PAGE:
The pandemic has suspended the capacity of the orchestra to travel internationally – which was a major source of their revenue. Compounding the hardships wrought by the pandemic, the Cateura landfill recently suffered a major fire, resulting in the destruction of many of the orchestra families’ homes. Consequently, this has all but eliminated the opportunity of the parents to derive much-needed income from the gathering of saleable recyclables from the landfill.
In 2014, IBB donated $10,000 towards the building of a music school in Cateura. Fortunately, the school was not damaged by the fire, and today it is temporarily being used as a food relief centre – for the preparation and distribution of upwards of 5,000 meals daily to the devastated local community. Incredibly, the students of the Recycled Orchestra, along with the Orchestra’s Parents Association, have become the hub of relief services.
In the midst of these crises, Favio Chavez, the orchestra’s founder and director, is determined to keep both the orchestra and the hope of music alive, and to support the orchestra’s education program.
The IBB fundraising drive aims to assist the orchestra recover from these dire circumstances. To jumpstart this urgent appeal, the Ben and Esther Dayson Charitable Foundation has pledged to match the first $5,000 donated.
Rabbi Dr. Yosef Wosk speaks at a Vancouver Public Library event in 2017. (photo by Cynthia Ramsay)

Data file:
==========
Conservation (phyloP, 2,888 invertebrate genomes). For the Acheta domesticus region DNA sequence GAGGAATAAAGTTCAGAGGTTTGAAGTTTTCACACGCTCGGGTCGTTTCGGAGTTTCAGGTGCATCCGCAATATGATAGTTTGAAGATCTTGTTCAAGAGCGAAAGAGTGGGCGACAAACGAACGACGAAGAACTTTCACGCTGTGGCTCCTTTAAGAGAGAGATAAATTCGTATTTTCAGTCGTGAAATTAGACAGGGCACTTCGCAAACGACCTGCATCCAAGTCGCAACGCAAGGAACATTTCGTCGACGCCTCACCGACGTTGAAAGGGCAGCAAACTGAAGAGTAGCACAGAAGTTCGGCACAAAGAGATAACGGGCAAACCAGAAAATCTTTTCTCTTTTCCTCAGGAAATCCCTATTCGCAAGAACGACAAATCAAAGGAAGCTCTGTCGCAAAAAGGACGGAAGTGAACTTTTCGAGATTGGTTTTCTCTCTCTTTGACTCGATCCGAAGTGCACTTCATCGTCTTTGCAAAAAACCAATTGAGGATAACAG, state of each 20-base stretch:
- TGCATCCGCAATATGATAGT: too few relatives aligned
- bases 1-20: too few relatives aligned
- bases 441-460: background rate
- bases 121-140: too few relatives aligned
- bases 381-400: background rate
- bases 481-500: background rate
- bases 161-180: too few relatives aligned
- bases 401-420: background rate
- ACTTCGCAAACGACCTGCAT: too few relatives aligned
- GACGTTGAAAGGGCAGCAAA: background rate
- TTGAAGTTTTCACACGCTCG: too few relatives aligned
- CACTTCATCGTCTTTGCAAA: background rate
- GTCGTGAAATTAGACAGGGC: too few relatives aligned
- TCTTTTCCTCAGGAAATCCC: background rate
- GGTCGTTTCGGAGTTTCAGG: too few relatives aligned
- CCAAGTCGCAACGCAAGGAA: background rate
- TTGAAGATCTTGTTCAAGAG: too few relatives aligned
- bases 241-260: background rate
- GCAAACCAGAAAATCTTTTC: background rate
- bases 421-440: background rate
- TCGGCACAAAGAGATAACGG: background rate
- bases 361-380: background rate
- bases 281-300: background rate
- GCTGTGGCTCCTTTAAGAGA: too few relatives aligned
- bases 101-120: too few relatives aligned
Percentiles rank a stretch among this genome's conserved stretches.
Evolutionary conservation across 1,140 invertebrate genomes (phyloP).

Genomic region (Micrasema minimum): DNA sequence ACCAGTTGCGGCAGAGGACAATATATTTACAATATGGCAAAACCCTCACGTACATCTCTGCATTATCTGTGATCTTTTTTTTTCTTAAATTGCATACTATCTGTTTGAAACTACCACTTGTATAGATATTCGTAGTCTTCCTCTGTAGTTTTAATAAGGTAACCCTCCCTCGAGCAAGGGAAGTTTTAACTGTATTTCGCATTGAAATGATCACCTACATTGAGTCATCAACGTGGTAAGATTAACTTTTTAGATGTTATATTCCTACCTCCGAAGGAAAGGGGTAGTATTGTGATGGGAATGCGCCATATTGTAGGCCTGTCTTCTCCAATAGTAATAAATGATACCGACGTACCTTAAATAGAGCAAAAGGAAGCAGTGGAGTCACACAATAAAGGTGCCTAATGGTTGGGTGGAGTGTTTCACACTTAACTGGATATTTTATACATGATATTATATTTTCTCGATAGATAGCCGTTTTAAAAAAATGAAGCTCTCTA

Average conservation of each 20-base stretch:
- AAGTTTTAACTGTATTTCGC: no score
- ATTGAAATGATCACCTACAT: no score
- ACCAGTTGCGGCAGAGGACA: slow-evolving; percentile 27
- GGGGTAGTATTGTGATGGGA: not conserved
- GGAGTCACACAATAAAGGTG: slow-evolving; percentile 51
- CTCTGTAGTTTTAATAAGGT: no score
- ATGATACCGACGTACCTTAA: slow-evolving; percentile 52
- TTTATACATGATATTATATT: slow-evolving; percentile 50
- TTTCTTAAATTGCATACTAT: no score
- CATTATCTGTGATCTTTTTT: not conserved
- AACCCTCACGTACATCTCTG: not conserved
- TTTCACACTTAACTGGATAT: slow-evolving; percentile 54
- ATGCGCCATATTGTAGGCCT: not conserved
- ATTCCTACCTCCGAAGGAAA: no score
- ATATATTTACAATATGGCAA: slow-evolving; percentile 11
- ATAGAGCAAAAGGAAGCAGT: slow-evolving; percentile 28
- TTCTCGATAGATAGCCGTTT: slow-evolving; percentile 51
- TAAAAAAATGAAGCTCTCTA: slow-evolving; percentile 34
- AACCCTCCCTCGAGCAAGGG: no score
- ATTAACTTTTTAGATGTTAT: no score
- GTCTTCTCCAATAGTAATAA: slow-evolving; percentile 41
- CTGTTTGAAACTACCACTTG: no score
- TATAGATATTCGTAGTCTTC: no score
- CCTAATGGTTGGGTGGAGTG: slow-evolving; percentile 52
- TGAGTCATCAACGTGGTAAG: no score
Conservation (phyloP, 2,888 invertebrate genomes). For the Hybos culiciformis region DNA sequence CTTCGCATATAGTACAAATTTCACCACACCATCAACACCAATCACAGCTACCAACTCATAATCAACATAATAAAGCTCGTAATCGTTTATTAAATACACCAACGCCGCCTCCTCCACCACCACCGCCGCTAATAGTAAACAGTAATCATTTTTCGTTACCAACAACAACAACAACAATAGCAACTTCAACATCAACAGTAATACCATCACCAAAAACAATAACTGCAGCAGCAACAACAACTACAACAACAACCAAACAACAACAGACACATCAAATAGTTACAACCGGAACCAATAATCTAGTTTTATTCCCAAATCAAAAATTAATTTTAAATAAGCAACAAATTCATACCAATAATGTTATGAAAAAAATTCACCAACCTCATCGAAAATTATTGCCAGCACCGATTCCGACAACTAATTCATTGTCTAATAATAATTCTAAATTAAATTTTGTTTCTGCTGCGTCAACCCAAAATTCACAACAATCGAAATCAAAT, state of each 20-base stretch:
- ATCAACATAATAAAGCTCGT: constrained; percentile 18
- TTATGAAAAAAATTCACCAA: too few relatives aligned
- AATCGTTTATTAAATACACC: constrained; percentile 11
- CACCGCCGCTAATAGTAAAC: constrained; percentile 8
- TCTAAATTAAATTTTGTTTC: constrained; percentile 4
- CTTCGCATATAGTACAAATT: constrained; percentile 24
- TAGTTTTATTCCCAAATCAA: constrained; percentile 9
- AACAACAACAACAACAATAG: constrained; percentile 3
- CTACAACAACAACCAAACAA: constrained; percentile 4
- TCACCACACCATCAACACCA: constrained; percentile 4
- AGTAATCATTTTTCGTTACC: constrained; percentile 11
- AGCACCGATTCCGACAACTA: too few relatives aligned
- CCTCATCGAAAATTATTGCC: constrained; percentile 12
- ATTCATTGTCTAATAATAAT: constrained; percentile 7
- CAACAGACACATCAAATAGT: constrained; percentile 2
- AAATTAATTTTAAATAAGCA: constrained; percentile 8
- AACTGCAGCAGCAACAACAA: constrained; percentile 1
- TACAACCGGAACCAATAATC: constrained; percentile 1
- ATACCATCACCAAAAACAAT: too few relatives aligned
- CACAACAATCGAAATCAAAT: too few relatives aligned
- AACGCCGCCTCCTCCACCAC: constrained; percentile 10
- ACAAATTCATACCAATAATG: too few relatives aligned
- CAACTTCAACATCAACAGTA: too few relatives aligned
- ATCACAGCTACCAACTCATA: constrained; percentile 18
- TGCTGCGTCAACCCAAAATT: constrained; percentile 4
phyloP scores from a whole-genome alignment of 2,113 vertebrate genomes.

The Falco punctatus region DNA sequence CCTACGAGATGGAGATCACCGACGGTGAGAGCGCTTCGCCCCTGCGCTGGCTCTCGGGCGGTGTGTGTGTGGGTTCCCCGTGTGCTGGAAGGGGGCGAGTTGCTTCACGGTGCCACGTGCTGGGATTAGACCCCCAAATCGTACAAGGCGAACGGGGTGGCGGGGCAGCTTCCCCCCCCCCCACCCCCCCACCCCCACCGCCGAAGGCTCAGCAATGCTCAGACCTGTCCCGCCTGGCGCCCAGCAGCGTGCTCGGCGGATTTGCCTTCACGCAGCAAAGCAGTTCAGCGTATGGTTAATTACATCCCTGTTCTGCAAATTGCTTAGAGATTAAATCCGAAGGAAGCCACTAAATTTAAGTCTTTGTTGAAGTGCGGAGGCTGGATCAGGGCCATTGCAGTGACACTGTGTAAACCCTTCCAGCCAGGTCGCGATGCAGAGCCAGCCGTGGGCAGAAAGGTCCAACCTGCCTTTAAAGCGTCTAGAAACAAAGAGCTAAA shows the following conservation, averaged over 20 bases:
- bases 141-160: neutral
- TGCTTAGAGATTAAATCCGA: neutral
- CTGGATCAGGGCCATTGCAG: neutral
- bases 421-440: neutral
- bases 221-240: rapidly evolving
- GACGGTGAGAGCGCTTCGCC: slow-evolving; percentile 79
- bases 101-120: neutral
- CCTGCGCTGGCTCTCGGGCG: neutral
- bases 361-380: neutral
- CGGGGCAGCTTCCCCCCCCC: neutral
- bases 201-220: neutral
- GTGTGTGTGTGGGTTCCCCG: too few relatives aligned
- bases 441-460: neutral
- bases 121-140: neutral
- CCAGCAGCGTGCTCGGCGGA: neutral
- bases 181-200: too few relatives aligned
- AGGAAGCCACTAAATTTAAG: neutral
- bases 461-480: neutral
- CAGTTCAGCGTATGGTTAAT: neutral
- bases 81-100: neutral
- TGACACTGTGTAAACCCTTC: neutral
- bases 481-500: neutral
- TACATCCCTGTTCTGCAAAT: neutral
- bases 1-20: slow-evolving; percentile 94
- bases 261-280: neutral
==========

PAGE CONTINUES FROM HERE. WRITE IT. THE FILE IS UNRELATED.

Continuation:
The Order of Canada is one of our country’s highest civilian honours. Its companions, officers and members take to heart the motto of the order: “Desiderantes meliorem patriam” (“They desire a better country”).
Created in 1967, the Order of Canada recognizes outstanding achievement, dedication to the community and service to the nation. Appointments are made by the governor general on the recommendation of the Advisory Council for the Order of Canada. This year, among the 114 new appointees, are Vancouver Jewish community members Dr. Carol Herbert and Rabbi Dr. Yosef Wosk. Each recipient will be invited to accept their insignia at a ceremony to be held at a later date.
Herbert was appointed a Member of the Order of Canada for her contributions to the fields of clinical and academic medicine, as a family physician, medical educator, researcher and administrator. She and three colleagues were appointed.